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The day after

Going to an antiwar (Vietnam) demonstration in Washington D.C. in 1971 changed my life—I met people who are still friends, it opened my mind to different lives (you're not in school? you work?!), & it was the start of my education: I realized that saying "war is bad because children get killed" to someone who thought the war a geopolitical necessity wasn't all that effective (hey, I was 19 & it was pre–oh, you know, pre–the days when kids know everything).

These days I'm less hopeful (& more claustrophobic about big crowds). Less hopeful that my presence is being counted, my shouts are being heard. Is showing up with a sign enough? "A thousand people in the street / Singing songs and carrying signs / Mostly saying, "hooray for our side."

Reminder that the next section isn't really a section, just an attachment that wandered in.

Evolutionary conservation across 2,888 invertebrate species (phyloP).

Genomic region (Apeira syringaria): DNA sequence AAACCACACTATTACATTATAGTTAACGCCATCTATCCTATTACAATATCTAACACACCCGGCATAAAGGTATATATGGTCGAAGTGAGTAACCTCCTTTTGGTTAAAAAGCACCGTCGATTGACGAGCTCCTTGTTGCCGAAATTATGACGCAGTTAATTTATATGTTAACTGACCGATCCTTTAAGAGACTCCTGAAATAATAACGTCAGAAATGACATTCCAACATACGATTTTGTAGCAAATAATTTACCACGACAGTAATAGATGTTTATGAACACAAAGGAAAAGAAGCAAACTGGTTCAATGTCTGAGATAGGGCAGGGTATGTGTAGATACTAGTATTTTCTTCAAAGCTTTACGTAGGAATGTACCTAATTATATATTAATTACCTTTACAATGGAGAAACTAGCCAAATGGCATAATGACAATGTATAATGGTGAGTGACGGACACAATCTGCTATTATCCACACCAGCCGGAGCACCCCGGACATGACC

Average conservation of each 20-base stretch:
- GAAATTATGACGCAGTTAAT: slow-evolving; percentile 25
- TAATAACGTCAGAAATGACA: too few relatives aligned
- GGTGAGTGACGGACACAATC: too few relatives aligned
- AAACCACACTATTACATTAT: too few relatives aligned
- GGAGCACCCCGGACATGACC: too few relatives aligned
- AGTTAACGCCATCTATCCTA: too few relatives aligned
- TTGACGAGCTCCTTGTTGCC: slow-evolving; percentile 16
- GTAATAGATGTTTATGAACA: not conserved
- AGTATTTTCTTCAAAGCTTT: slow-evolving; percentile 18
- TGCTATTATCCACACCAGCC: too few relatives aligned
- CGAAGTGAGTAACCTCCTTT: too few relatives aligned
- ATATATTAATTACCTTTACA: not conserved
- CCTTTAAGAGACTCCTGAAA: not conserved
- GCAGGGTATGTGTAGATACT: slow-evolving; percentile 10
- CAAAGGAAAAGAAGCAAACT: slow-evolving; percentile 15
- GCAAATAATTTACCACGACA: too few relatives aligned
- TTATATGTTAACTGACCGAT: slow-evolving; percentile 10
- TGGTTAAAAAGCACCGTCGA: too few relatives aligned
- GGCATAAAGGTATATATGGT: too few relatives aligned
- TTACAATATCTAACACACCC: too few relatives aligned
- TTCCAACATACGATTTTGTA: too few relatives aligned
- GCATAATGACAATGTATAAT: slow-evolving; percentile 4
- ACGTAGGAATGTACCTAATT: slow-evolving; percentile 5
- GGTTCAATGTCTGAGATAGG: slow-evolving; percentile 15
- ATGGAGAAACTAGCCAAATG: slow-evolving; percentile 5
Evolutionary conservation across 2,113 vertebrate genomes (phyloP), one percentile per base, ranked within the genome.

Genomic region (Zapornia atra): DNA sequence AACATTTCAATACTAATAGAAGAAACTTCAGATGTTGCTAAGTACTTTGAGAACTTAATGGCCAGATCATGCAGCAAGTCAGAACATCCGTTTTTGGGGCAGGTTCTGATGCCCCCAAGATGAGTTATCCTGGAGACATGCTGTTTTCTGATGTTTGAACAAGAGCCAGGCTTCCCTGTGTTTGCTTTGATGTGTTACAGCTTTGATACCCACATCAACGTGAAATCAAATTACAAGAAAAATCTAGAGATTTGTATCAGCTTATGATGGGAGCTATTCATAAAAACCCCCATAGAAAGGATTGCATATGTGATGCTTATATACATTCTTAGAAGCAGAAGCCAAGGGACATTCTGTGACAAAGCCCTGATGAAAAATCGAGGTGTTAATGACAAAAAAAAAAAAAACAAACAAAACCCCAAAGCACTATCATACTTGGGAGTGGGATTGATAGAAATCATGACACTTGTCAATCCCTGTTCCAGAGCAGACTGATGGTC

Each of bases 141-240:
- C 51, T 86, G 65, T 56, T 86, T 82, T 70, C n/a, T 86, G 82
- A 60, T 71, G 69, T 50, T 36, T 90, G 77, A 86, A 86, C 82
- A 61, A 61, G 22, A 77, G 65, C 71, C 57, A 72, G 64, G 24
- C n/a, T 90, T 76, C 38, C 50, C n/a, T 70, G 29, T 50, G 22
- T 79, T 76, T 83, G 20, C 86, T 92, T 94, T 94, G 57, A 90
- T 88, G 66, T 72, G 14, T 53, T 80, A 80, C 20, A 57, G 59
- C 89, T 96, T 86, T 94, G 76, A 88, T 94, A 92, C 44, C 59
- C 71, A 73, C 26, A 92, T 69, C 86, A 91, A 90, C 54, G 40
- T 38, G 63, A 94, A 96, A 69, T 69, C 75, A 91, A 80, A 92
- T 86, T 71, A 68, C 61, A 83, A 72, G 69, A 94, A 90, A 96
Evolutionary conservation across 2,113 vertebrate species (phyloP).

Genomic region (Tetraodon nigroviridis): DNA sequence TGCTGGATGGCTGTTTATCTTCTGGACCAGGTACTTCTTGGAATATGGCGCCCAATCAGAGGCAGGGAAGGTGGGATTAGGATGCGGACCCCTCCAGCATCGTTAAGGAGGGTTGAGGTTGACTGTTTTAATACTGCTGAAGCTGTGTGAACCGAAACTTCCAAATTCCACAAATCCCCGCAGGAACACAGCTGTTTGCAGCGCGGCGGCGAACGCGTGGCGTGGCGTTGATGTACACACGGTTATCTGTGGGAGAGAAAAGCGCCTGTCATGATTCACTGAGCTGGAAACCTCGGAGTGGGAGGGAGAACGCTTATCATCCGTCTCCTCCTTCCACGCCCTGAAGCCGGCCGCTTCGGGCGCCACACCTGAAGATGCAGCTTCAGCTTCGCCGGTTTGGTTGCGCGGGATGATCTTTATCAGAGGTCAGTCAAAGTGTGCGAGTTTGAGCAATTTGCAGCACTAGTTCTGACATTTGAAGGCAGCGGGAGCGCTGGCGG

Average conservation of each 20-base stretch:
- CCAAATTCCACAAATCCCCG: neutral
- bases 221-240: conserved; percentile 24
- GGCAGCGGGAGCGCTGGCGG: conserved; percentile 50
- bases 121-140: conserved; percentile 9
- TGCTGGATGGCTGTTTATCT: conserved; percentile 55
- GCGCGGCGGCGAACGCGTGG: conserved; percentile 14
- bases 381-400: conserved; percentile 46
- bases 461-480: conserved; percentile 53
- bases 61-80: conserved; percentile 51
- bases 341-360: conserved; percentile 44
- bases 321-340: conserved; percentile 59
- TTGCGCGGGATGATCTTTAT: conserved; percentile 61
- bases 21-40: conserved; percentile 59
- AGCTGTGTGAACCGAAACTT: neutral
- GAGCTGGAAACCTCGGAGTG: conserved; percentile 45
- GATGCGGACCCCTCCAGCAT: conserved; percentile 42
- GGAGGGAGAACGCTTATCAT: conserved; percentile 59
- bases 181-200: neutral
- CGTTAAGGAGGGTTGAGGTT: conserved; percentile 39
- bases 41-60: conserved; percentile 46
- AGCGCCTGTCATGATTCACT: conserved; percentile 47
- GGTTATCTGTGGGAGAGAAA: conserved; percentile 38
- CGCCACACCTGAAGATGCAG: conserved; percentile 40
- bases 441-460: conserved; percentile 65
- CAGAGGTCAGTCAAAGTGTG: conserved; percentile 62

I think of the unintended consequences of so many of our actions: good out of bad, bad out of good. How we all have different emphases for what should be done and done first. How what seems right or obvious to me might be topsy-turvy in a lot of environments. Cast your eye anywhere in the world or on any era, & you can see that it's true.

I ended a poem once with a line I don't think anyone realized was satiric. It was about talking on the phone till 3 a.m. & hanging up, "having accomplished a great deal." Did the Climate March accomplish a great deal? I hope so. Of course I hope so. For what it's worth.
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